I just finished watching reruns of Season 4 of Grey’s Anatomy. I like the show. I like the medicine. I love Dr. Miranda Bailey. I love every other doctor in that show. But I hate, I hate Meredith Grey. I hate the protagonist of the show. I hate the character the show is named after. She is an annoying, self-absorbed, un-gorgeous, painfully whiney, stupid doctor. She gets this dreamy guy and she keeps throwing it away. How can one person keep messing up and still keep on being forgiven? So what if her father left her when she was 5, Christina’s father died when she was 5. So what if her mom was a giant bitch, Carev’s mom had a psychotic breakdown when he was a boy and he dealt with it on his own. Even if the Chief Resident calls her on a wrong she did, like operating on a patient, she brings up her dead mother and the pathetic life she is living, rather than being answerable to him, the Chief! And if that wasn’t annoying enough, she manages to make everyone draw their attention away from major issues because she is too busy drowning or putting her hands on a bomb. She is one of those people whom you would hate if she worked in your office, because she’s the one who knows the boss and gets personal favours from him. She didn’t write anything on her intern exam, but got a second chance. But when George fails, he doesn’t. Is that normal? What this show is teaching me is a lot of scientific stuff, how hard a doctors life is and also that if your mother didn’t manage to sleep with your boss, then chances are, you’ll get left behind. Stupid woman should have just drowned in Season 2.

Thursday, June 14, 2012

the sound of settling



So I was having a conversation with a friend the other day and the topic diverted to “settling”.

He is of the opinion that the older people get, the more likely they are to settle for someone who is remotely compatible to them, and thus embark on the serious relationship journey that eventually leads to marriage. Because marriage is not something people want, it’s a societal compromise.

Ugh.
As you can imagine, my initial reaction to this was disgust at his lack of enthusiasm about Love. People don’t settle, I said, they fall in love, they meet ‘the one’… if people settled then how do you explain the whole ‘I married my soul mate’ statement.

‘It’s a lie’, he said poker-faced. ‘You make your own soul mate. It’s a mixture of compromise and perception.’

And that got me thinking. I conceded, begrudgingly so of course. He was completely right.

Yes, it’s a damn cynical way to look at life, right? But it’s also a freaking realistic one. It makes you rethink the whole concept of love, or whether a concept like that even exists. It makes you wonder: Is there such a thing as a soul mate or love at first sight. Or are they all just gooey, lovey-dovey words for compromise and settling?
Is it like: You’ve always liked fried eggs before you met him, he likes scrambled. Suddenly you wake up thinking, hey, scrambled is not half bad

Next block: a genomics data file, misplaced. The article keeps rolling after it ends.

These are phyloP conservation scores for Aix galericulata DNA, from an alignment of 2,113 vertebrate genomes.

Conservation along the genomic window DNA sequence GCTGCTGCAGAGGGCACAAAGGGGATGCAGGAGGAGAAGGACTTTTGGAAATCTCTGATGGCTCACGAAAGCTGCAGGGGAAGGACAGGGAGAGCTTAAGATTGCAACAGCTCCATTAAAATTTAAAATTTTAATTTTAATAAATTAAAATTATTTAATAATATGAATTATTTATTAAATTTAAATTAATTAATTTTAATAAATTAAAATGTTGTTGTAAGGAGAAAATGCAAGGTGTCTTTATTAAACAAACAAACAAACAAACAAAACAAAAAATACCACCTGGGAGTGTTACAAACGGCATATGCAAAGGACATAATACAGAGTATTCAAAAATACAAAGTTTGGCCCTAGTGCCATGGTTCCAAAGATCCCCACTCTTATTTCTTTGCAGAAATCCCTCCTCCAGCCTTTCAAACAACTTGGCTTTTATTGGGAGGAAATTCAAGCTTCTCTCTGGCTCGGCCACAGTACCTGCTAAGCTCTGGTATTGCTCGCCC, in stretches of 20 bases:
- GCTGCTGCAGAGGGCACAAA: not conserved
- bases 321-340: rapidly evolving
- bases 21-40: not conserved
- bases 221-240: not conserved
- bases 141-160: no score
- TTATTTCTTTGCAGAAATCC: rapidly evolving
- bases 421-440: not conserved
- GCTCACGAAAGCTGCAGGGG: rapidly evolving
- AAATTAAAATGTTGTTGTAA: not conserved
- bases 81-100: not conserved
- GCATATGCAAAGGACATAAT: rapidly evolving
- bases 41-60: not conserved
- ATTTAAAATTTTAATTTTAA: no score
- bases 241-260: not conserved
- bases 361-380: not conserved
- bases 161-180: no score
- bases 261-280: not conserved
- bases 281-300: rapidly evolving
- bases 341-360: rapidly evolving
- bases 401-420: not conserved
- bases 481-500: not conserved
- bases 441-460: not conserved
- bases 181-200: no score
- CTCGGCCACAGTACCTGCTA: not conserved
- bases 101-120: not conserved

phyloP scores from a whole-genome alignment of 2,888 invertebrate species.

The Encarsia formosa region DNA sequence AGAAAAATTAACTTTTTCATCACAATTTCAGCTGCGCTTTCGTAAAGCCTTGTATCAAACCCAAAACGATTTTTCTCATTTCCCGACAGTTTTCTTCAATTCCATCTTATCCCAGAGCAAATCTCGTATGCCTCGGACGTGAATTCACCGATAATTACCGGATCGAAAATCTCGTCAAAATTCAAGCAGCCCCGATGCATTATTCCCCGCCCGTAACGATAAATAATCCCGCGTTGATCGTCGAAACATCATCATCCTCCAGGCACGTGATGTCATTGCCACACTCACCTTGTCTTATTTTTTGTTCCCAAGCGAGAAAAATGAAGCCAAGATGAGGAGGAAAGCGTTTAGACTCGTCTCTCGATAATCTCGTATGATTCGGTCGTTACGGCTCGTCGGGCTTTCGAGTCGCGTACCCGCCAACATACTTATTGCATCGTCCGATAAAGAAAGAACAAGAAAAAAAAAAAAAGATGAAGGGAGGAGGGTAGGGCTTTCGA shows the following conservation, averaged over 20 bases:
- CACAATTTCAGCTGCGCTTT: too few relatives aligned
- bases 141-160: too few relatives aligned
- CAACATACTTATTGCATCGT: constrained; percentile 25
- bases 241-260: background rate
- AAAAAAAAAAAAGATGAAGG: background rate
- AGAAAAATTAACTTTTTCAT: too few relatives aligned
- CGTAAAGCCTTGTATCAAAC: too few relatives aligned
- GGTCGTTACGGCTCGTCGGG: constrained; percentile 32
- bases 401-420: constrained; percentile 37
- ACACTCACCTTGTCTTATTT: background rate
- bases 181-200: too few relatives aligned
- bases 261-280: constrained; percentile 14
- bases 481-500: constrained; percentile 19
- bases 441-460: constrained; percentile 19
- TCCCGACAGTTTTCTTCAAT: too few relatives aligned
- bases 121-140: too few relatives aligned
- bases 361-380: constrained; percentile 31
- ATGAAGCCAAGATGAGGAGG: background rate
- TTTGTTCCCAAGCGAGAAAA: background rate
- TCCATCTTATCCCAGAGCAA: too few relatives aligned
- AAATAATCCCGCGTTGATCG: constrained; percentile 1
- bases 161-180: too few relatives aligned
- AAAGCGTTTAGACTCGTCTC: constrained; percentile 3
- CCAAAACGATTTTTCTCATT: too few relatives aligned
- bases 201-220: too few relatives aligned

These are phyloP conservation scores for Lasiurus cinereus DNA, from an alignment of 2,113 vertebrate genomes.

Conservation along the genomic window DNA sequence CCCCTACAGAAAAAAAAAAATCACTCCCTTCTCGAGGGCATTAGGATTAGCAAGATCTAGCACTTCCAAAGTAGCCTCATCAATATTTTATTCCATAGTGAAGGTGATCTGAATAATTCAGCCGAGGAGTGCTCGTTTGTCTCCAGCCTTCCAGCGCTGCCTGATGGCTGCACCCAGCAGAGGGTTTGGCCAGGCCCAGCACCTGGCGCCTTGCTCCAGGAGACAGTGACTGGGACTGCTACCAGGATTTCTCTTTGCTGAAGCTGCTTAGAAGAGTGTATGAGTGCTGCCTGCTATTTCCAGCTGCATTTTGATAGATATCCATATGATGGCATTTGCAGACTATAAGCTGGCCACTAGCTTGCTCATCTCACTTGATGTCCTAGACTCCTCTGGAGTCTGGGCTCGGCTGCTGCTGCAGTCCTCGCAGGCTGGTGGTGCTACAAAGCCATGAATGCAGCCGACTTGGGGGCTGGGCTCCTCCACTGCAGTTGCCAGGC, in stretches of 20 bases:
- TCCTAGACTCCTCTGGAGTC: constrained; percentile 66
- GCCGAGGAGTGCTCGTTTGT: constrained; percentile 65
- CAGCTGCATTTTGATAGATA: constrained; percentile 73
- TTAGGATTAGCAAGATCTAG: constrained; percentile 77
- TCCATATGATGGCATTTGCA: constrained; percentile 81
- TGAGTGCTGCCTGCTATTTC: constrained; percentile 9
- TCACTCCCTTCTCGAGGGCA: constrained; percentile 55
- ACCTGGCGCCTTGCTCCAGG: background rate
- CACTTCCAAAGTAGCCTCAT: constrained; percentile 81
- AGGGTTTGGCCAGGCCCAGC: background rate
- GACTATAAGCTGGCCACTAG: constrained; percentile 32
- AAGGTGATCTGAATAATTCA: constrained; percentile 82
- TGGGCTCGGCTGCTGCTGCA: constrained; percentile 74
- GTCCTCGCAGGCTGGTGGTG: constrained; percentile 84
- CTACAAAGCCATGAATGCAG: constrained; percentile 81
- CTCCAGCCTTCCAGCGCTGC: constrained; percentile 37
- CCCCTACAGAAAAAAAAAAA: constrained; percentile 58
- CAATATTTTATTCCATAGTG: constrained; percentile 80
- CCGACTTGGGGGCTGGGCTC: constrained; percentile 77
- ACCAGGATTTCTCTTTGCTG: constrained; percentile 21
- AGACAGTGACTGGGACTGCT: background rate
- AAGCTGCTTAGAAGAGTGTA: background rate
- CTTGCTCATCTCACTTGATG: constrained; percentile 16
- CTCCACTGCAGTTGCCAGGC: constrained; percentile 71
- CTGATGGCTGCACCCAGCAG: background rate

Or: You love sleeping with the air-conditioner on, but he likes the fan. Hey, he’ll just buy a thicker blanket.

Nope, sadly, if one is to go by this theory you’re not being a good girl/boy friend; you’re being a sniffling fool who is petrified of ending up alone and living with cats!

On the other hand, the positive, head-in-the-clouds, all-is-full-of-love hand, love is wonderful and the feeling you get when you know you’re loved is even better.

So what if everyone else thinks you have cotton candy for a brain.

Wednesday, May 23, 2012

i do... not




So I was thinking about getting married. Like, you know, all the plans and preps that will go into getting a big fat catholic wedding together. And then it hit me. The most basic thing of all is the one thing I have no answer to: Who will be my bridesmaid?


I mean, I don’t have a best girlfriend who I can call and vent to or cry with and laugh while stuffing our faces with food and ice cream. I don’t have anyone with whom I have sleepovers with or share my every intimate secret with. I don’t have one person who will be that first friend whom I tell the ‘good news’ to, whatever the news is: a new job, a good interview, a marriage proposal even.(FYI: I haven’t had any of the above-mentioned things happen at all, but this is not really about that)


So while I can think of 500 people who I would love to invite to my wedding, when and if I get married, I don’t have that one girlfriend who will hold my veil up as I walk down the aisle or hold my legs as I nervously try to escape away through a back window.


And modern sitcoms don’t help. Friends is well, about friends. How I met your mother, is about friends. And even the socially awkward Amy from Big Bang Theory has friends. And all the women in those sitcoms will always have the answer to the ‘who will be your bridesmaid’ question.


This depresses me greatly.